I was given a second chance to live life again.
When I was first told I would undergo three major surgeries, I immediately felt a sense of loneliness and sadness. After wiping my tears away, I eagerly ran to the internet to research all about what an ileostomy and ostomy was. As someone who battled Ulcerative Colitis for almost nine years, I never heard of these terms until almost two years ago. I found a world of us out there, and to my surprise, I was not alone! I made an oath that I would become an advocate and spread awareness of this silent, invisible disease. I switched gears and dedicated my public Instagram to my journey. I have met so many ostomy/IBD warriors and quickly connected to them for support. Along my journey, I met some incredible people and learned so much from their stories which has impacted mine tremendously. I met and started following Kristen (Kristen Chronicles) on Instagram. Her story, courage, and strength were so inspirational. I started to reach out to her and one day noticed that she was part of a program called Patient Coach. I immediately googled them and saw the amazing work they do for the ostomy community. I loved everything they stood for as it aligned perfectly with what I needed and what I advocated for. Without hesitation, I followed their account and one day noticed they were looking for more PC’s. I am so excited to be part of this company and work alongside amazing people who are changing the taboos of IBD/ostomy.
Being a Patient Coach isn’t an opportunity I take for granted. I do not look at this as a job but rather a privilege to give back to my community that truly impacted my journey in so many ways. I have so much to learn from my fellow employees who I feel is now my extended family in just a short amount of time. I am excited to embark on this path and to continue to do what I love most: shedding awareness, advocating, & helping those in need. Not only am I giving back but in return I am receiving support from each person I come across. I have so much to gain from this community and 11 Health. To learn how to make a difference in the world of ostomates and to gain knowledge on how to achieve it. My goal is to remind the world, through being a PC, how incredible we are!
In January of 2010, just a year after losing my father, I faced another major obstacle in my life. I was diagnosed with Ulcerative Colitis which is inflammation in my large intestine (AKA the colon). Yet again, I saw my world crashing right in front of my eyes as I tried to wrap my head around this disease that was so foreign to me. I had so many mixed emotions. I was mainly angry, sad, confused, and depressed. A year and five doctors later, I was finally in remission. I was placed on oral medications as well as an enema daily. I never pictured my life like this but, I had to adjust as this would be my new normal. With the help of my amazing doctor and the support of my loving family, I was able to stay in remission for five solid years! UC was just another part of me, but it wasn’t all of me. In 2016 (a year into my marriage), the monster returned. I was devastated as I had to face the awful symptoms that accompanies this disease. The feeling of loneliness quickly came back into my life, and I once again felt a sense of despair. I began IV treatment, and thankfully, I responded quickly to it. A little shy of a year is when my worst nightmare came true again. I stop responding to the IV as well as all FDA approved medications that were out on the market for UC.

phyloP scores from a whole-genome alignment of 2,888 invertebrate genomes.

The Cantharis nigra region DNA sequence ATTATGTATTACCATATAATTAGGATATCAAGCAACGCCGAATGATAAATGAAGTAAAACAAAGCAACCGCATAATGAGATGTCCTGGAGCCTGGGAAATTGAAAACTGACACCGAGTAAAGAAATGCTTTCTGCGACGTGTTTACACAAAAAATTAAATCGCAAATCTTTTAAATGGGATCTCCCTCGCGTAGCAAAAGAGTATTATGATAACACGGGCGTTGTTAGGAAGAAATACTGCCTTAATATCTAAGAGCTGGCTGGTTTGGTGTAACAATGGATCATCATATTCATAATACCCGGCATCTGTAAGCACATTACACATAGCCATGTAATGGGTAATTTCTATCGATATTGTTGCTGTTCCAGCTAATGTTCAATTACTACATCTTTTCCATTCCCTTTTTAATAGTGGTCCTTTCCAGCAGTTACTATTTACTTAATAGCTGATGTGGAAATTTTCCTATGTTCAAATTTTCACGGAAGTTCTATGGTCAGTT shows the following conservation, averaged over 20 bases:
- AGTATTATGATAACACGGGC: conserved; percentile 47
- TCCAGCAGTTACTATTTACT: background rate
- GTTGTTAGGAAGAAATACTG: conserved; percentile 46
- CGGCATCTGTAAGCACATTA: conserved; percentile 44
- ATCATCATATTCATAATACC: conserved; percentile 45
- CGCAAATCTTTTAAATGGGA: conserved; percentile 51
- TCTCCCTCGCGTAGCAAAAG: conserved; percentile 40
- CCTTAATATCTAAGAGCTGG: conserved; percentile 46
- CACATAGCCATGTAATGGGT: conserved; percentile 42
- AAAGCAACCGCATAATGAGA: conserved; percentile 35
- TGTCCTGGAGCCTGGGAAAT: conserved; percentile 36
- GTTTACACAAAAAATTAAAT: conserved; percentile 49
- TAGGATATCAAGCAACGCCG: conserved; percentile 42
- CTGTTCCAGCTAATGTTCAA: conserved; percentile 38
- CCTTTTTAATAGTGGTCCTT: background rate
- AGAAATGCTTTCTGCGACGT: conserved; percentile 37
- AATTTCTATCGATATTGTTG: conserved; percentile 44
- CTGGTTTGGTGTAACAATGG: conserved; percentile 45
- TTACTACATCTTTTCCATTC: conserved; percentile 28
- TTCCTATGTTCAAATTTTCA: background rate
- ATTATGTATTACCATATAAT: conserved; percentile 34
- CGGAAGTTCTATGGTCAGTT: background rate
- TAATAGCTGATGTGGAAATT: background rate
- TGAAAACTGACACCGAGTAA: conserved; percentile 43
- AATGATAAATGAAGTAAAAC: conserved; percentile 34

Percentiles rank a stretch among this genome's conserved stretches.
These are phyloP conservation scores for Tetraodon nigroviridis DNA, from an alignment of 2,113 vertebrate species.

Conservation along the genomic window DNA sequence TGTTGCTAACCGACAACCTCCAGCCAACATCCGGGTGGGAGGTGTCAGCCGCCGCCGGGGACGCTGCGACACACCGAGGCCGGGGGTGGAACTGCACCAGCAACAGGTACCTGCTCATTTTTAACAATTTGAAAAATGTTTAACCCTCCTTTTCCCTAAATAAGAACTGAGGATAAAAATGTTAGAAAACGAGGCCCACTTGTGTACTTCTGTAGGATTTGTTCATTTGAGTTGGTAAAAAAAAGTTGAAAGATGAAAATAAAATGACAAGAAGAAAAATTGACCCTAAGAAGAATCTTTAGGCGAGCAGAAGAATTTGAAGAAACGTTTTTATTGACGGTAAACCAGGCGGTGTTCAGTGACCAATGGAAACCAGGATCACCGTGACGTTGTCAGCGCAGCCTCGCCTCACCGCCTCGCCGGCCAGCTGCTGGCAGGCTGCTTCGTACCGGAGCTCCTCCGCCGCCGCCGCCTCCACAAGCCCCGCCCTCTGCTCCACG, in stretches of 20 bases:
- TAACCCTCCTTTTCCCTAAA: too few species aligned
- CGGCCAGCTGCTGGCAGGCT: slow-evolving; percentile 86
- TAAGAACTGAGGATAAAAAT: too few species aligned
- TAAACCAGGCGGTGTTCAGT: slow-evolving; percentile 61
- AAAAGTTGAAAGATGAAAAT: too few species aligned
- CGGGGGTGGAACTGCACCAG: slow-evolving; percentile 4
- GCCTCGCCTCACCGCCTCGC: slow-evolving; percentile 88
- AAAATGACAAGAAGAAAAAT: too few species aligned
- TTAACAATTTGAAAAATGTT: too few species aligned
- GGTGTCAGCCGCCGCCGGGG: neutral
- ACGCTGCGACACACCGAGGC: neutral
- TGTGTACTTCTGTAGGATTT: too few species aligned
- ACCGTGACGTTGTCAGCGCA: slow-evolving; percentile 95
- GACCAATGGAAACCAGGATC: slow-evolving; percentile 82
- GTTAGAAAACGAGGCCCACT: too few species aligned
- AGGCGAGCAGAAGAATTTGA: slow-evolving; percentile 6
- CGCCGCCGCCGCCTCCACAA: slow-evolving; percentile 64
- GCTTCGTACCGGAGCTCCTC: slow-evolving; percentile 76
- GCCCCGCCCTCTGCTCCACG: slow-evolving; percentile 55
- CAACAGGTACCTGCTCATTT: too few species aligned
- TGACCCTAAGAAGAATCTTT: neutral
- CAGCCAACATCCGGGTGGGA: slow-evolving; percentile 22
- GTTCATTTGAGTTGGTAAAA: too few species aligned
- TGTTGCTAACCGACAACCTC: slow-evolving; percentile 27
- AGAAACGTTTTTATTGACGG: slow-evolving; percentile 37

After exhausting all medications, I was told I needed to undergo surgery or else I could possibly get cancer. How did my life turn into shambles? Nothing made sense, and I felt as though the medical world had failed me. I never knew surgery was a possibility until late September of 2017 when I met my surgeon, Dr. Remzi, at NYU. That is when I learned I had no choice, and I needed to have this surgery ASAP. On October 3rd, 2017, I underwent my first of three surgeries. I had an ileostomy. He removed my entire colon, and I received an ostomy bag. On May 1st, 2018, I had my second surgery which was a loop ileostomy. My anus was removed, created my J-Pouch, and kept my stoma. I encountered a lot of complications and had to be admitted to the hospital twice. Due to so much weight loss, I had to get a PICC line to receive TPN (nutrients for my body). This phase of recovery really tested my strength, and I faced major depression and anxiety. I saw my body breaking down on me. I lost all hope. Finally, after three months, I had my last and final surgery on August 9th where I had my reversal (AKA take down). I am now a proud member of the J-Pouch world. I’m happy to say that I am six months in and finally have adjusted to life!